Cloud

Microsoft will let customers run Office 365 on AWS virtual desktop

Microsoft is loosening its grip on 365 licensing amid raised eyebrows from European regulators.
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Francis Scialabba

· 3 min read

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Amid mounting pressure from European regulators concerned that Microsoft makes it too difficult to untether its Office software from its Azure cloud services, the company is making a minor concession.


The Register reported that Microsoft will now issue some customers specific licenses that will allow them to run Microsoft 365 Apps and some other programs through Amazon—specifically, those customers using Amazon WorkSpaces’ virtual desktop infrastructure. Under prior licensing terms, customers would’ve had to purchase additional licenses to do so. Microsoft and Amazon confirmed the switch in separate announcements.

Directions on Microsoft first reported the change; its analyst Wes Miller told The Register the alternate method remains “very premium” and expensive.

“You’ll need a Microsoft 365 E3 or E5 subscription for every user accessing Microsoft 365 Apps for enterprise on Workspaces,” Miller said. That means each user will be billed for access to features like Enterprise Mobility and Security or Virtual Desktop Access, even if they never use them.

Ultimately, Microsoft is “still offering far better terms with Azure Virtual Desktop (AVD) or Windows 365 than they do for AWS, Google or Alibaba,” Miller added. Neither Google nor Alibaba’s cloud services appear to have won any concessions in this change.

Competitors have complained that Microsoft licensing policies mean it is far pricier to run its software on rival clouds. (Microsoft makes no secret of this; its website advertises that “AWS is up to 5 times more expensive than Azure for Windows Server and SQL Server. Why run them anywhere else?”)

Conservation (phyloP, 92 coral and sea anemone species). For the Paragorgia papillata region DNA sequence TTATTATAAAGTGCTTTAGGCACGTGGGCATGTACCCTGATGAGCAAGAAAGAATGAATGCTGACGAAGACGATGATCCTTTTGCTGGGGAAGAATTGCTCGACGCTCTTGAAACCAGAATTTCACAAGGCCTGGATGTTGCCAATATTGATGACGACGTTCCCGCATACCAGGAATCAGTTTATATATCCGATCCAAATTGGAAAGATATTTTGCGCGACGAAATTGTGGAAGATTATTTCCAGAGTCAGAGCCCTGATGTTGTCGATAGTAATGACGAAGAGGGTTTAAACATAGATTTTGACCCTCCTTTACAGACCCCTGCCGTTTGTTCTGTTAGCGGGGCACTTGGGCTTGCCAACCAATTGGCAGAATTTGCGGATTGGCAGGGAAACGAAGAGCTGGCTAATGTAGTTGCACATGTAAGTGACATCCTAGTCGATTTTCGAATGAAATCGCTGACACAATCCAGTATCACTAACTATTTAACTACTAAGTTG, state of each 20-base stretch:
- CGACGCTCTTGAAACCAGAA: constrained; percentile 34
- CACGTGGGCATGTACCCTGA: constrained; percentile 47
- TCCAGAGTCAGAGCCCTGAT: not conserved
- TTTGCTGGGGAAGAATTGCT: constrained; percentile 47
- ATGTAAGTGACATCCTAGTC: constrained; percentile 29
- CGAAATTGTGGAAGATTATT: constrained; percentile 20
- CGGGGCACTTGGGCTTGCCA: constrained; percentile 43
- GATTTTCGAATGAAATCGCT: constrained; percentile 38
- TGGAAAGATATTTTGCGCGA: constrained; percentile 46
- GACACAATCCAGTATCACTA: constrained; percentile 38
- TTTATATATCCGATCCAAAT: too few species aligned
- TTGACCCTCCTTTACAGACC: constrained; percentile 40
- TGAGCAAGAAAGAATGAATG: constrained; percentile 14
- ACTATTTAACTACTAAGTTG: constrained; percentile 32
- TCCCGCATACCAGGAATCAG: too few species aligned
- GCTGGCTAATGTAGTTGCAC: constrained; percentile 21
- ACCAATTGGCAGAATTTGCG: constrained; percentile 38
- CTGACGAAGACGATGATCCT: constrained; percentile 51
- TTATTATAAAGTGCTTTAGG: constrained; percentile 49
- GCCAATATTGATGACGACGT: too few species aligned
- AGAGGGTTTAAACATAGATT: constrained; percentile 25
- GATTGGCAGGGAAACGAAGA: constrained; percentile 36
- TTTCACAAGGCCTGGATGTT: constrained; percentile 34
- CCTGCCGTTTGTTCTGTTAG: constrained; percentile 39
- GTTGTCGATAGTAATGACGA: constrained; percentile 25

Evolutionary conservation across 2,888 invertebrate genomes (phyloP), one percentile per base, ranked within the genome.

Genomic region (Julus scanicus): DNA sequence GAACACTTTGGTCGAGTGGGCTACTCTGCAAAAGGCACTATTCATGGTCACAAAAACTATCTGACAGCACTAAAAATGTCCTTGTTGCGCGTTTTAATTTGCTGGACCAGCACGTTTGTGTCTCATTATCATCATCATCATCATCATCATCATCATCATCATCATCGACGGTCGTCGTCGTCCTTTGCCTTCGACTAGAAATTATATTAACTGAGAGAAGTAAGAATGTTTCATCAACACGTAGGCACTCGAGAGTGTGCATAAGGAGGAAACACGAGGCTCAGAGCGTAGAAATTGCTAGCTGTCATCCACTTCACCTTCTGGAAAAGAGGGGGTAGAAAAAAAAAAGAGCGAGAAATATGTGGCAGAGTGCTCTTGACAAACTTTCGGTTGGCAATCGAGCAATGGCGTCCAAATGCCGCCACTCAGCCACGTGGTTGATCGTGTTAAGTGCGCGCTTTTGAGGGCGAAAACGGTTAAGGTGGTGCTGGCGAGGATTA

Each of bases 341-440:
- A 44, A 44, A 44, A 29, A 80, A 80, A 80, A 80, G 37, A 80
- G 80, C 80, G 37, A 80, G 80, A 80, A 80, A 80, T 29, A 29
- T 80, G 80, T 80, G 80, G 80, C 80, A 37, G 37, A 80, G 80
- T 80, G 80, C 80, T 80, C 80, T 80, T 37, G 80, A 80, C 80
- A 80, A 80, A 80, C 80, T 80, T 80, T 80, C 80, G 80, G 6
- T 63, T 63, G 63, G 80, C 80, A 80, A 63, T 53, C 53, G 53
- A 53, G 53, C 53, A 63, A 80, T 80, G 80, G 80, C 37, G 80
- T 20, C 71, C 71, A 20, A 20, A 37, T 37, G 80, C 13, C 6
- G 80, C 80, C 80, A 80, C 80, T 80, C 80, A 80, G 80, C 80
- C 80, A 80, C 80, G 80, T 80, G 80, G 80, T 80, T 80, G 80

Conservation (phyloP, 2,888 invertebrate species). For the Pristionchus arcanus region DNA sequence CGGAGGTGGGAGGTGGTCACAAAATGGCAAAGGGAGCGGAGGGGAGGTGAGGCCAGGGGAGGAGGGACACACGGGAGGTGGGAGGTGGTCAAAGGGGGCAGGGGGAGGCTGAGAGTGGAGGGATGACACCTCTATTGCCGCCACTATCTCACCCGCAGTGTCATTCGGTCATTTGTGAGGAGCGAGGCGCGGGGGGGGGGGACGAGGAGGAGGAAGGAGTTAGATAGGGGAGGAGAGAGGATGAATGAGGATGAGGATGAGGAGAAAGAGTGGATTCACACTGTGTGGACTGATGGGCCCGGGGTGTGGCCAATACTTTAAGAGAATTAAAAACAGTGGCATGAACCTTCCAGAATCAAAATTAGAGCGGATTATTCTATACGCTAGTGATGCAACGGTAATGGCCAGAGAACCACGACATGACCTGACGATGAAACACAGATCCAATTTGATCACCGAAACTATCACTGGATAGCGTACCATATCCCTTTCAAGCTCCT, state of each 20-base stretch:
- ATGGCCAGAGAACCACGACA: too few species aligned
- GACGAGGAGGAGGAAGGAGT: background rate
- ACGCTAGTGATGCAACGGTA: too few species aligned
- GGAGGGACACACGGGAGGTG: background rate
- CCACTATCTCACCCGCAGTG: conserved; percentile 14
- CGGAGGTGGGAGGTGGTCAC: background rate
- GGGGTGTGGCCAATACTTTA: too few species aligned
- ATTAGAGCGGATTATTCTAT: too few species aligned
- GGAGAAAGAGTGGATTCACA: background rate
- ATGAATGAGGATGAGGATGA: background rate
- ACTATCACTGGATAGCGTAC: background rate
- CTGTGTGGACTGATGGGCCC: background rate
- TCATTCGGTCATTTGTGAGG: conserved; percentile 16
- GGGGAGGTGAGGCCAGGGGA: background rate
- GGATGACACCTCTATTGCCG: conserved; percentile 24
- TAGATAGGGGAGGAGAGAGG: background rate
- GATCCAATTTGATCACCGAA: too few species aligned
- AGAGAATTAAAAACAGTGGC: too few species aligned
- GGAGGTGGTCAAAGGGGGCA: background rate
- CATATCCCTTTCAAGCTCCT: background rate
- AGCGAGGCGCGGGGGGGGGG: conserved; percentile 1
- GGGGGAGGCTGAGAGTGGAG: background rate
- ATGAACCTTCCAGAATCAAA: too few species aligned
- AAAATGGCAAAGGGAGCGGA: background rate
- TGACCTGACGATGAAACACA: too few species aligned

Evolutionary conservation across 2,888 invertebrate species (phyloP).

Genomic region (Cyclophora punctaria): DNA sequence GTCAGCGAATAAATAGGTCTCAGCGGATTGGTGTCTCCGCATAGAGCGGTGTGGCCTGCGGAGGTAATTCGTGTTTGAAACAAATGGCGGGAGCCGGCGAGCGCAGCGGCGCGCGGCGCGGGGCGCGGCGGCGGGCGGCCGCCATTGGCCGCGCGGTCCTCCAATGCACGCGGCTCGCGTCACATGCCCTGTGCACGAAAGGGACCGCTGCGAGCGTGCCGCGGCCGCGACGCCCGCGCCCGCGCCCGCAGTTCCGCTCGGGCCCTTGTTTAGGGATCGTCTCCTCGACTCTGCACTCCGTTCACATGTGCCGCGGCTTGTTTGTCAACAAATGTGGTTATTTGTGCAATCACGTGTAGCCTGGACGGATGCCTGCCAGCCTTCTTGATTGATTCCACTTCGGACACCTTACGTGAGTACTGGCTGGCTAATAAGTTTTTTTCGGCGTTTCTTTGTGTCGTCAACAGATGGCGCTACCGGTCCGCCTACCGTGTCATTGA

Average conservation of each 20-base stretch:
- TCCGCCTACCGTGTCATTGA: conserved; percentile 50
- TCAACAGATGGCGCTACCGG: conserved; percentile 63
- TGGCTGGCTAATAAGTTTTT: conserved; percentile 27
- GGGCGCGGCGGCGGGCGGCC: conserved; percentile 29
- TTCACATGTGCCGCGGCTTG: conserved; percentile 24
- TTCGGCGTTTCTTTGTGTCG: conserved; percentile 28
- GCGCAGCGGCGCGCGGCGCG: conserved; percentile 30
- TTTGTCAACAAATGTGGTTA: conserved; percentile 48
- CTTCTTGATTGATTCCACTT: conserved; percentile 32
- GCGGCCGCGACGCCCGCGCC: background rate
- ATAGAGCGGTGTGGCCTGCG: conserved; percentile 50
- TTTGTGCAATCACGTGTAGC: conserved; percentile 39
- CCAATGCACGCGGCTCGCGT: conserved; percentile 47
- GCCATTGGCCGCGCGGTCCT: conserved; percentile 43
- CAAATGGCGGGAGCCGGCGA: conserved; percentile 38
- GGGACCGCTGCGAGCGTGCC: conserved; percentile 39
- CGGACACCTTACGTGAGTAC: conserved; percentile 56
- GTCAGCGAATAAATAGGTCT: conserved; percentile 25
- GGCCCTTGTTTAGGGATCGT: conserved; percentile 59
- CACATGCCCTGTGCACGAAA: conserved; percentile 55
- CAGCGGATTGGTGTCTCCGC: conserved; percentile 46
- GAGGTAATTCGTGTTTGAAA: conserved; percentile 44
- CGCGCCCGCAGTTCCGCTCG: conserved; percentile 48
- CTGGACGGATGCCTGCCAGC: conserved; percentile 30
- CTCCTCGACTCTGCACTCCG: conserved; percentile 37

As The Register reported, Microsoft’s recent clashes with regulators have included a European Commission probe into its practice of bundling Teams with its other productivity suites, and a complaint Google lodged with the Federal Trade Commission claiming Microsoft unfairly locks its customers into using Azure. Microsoft also settled a European Commission competition complaint brought by local cloud competitors on undisclosed terms earlier this year. Similar accusations from the Cloud Infrastructure Service Providers of Europe (CISPE) trade group have yet to result in any kind of deal.

“What concerns our members is that it is still not clear what these deals are,” Francisco Mingorance, CISPE’s secretary general, told The Register of the settlement with local suppliers in May. “They are bilateral and secret, and although we expected something to be offered to everyone across the market (otherwise surely it's creating new antitrust issues), it is not at all clear what the detail of those changes will be.”

Microsoft didn’t respond to IT Brew’s request for comment on this story by publication.

Top insights for IT pros

From cybersecurity and big data to cloud computing, IT Brew covers the latest trends shaping business tech in our 4x weekly newsletter, virtual events with industry experts, and digital guides.